Apartheid Did Not Die

52 minutes 1998 9.0/10 based on 6 votes

In 1994, millions of South Africans waited patiently to vote in the country’s first democratic elections. The world was inspired because it was the end of Apartheid; a system in which people were forcefully segregated based on the color of their skin.  South Africa then declared that the country belonged to everybody and that everybody would be equally given the right to houses, security, and the opportunity to work.

However, just a look at modern South Africa begs the question why is the freedom for which so many fought and died still missing in this country? Although it’s apparent that Apartheid based on race no longer exists, there’s a deeper issue still manifesting itself and it’s the economic segregation. This form of Apartheid viewed certain humans as no more than cheap labor and was rampant in Most of Europe and the United States. It was this system that allowed a minority to take over most of the land, most of the industrial wealth, and most of the economic power. Ironically, this system is now called Free Market.

Deliberately and systematically people were dispossessed of their lands and the essentials of life. Tens of thousands of children died when their families were forcefully separated. Even today, 87% of all African children suffer poor health and 25% of children under the age of six are malnourished.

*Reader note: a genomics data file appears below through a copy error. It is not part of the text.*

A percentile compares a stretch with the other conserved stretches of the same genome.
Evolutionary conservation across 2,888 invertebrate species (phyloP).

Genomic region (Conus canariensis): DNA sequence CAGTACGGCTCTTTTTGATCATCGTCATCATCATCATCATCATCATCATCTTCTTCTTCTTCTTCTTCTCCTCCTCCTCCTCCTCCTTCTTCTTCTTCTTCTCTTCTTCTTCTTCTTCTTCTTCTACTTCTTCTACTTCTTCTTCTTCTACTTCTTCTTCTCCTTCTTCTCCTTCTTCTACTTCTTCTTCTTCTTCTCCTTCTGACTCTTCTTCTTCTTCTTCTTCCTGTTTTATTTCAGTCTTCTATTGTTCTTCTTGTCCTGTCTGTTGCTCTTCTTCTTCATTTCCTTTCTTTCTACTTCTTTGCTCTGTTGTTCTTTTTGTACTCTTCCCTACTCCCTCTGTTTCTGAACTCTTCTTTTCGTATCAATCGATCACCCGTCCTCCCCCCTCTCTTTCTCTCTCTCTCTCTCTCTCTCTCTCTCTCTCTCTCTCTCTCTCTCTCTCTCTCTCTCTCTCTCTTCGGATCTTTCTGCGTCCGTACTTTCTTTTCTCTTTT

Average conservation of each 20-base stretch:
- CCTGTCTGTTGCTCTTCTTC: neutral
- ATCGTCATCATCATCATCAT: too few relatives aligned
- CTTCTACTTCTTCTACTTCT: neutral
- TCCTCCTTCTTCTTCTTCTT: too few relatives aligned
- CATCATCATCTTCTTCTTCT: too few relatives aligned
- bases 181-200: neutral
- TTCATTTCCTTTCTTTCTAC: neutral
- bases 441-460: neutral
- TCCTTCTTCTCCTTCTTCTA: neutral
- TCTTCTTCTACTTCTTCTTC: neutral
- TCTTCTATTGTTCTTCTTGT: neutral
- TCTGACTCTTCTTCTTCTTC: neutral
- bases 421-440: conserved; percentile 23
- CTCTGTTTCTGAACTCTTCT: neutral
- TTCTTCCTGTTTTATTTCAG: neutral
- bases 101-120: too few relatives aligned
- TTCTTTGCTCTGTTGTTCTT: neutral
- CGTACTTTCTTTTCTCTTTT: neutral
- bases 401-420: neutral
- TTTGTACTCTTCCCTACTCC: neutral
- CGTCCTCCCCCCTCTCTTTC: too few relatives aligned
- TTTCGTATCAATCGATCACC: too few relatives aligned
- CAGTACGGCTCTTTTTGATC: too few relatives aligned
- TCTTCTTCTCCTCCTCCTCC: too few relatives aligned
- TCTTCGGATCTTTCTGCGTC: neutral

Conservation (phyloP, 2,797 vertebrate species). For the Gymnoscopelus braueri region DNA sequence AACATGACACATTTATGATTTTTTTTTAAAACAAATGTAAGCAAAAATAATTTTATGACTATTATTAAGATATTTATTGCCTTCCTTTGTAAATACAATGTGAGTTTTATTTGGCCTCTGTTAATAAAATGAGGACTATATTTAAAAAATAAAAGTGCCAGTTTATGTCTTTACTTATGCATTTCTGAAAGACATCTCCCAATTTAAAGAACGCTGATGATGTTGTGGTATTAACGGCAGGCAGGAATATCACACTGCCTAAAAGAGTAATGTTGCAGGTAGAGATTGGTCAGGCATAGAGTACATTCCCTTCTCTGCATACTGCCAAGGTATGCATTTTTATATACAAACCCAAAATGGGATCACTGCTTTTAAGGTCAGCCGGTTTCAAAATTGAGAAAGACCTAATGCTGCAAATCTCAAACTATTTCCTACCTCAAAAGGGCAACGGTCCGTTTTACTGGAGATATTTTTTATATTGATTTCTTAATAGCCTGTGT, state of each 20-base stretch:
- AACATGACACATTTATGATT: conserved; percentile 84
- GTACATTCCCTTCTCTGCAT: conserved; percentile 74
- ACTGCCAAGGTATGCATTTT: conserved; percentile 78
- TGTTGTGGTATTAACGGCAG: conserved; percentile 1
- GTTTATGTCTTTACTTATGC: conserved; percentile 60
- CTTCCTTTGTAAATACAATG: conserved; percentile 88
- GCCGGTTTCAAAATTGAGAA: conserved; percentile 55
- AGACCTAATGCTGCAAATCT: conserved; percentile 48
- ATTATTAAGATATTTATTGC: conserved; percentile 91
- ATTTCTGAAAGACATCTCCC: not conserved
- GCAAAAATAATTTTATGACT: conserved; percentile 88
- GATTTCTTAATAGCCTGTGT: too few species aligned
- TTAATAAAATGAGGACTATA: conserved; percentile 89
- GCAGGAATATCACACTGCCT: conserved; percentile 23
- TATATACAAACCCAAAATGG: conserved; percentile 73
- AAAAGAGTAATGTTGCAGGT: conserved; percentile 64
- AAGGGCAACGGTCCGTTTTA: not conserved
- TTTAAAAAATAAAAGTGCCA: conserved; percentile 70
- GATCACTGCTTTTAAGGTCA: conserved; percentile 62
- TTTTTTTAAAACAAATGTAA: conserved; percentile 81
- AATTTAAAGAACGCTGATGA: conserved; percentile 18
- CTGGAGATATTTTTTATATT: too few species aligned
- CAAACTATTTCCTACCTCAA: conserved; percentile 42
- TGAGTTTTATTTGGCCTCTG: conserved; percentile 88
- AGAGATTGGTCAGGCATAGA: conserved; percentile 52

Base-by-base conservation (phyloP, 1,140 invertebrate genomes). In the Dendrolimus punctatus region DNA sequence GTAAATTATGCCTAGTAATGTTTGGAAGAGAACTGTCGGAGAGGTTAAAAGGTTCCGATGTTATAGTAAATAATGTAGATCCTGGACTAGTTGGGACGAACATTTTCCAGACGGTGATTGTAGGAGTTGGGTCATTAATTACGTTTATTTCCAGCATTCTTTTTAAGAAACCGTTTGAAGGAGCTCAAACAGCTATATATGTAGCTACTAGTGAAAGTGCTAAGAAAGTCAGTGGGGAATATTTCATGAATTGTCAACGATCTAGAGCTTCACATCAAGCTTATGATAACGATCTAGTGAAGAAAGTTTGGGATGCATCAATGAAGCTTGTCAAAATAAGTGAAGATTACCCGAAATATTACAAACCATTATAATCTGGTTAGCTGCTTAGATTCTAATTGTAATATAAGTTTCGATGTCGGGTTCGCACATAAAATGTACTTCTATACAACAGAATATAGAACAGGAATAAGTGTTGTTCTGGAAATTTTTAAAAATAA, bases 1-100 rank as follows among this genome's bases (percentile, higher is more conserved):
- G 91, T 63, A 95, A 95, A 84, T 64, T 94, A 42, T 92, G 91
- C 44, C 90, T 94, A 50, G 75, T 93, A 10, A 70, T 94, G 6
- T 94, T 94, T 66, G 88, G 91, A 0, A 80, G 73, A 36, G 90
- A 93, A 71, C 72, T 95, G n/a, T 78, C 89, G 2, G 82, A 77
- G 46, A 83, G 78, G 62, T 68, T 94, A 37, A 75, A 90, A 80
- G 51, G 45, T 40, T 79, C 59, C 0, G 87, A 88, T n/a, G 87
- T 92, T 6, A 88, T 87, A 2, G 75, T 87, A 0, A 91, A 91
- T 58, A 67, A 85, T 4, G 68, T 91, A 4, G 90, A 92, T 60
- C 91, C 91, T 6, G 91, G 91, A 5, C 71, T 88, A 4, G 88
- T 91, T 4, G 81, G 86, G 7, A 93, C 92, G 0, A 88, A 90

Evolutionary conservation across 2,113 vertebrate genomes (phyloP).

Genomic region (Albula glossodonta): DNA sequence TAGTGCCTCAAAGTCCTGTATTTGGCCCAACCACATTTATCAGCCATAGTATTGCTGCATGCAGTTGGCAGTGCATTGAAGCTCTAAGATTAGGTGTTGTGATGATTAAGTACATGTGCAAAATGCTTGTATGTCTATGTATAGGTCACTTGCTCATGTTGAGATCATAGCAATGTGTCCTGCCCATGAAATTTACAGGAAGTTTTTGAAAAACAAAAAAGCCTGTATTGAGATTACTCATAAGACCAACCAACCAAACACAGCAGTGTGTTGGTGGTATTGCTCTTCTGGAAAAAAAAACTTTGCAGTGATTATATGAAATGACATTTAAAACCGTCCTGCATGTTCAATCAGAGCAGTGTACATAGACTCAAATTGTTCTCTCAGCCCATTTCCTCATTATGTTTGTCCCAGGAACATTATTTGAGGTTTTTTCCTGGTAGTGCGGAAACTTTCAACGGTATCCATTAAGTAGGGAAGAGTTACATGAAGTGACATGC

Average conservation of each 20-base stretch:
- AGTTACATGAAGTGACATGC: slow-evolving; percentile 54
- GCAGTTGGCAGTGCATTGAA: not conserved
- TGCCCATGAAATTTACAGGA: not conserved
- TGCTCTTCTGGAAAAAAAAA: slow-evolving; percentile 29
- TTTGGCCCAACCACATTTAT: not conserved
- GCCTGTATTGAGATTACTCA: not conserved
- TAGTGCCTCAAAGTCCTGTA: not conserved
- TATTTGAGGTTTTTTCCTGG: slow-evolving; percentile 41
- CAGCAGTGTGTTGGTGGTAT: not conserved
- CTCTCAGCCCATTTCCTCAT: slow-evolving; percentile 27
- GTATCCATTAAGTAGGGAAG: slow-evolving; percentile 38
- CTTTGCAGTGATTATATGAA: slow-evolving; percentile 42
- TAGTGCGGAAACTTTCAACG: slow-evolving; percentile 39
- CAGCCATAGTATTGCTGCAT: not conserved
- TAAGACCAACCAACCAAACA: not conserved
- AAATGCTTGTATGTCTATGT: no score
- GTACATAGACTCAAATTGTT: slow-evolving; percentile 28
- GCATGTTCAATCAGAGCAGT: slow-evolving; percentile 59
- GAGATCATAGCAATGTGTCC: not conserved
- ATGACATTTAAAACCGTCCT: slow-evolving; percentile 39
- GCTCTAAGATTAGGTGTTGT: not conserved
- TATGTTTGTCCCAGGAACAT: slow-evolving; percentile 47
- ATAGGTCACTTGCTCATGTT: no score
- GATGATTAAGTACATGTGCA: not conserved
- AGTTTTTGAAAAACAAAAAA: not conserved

When South African people began to protest against Apartheid in the 1980s the regime started to panic because the White privilege that provided one of the highest standard of living on earth, was at risk.

When the African National Congress rose to power, they promised to take over Apartheid’s great collaborators. But then they immediately made some heavy compromises alleging that if they had not done so, there would have been a bloodbath. What they were really doing was accommodating the many demands of the Apartheid regime and its supporters who wanted to maintain economic control.

The deals with the Regime brought on the ANC’s policy of reconciliation. This meant that somebody was going to be called to sacrifice; otherwise it would be impossible for the victims of genocide to reconcile with their oppressors.

The killers and torturers were granted amnesty as long as they took part in a Truth and Reconciliation Commission. This was a type of public confessional in which they were not required to apologize for what they had done. They got away with murder.

Is reconciliation even possible, though? Because Apartheid wasn’t about one person hurting another person, it was an entire system that abused an entire group of people— abuse that included murder, violation of basic human rights, and open robbery. Just wrap your mind around the fact that 5% of While South Africans still control 88% of the nation’s wealth. In light of that, is an apology enough? Does it make a difference? Watch this film now.

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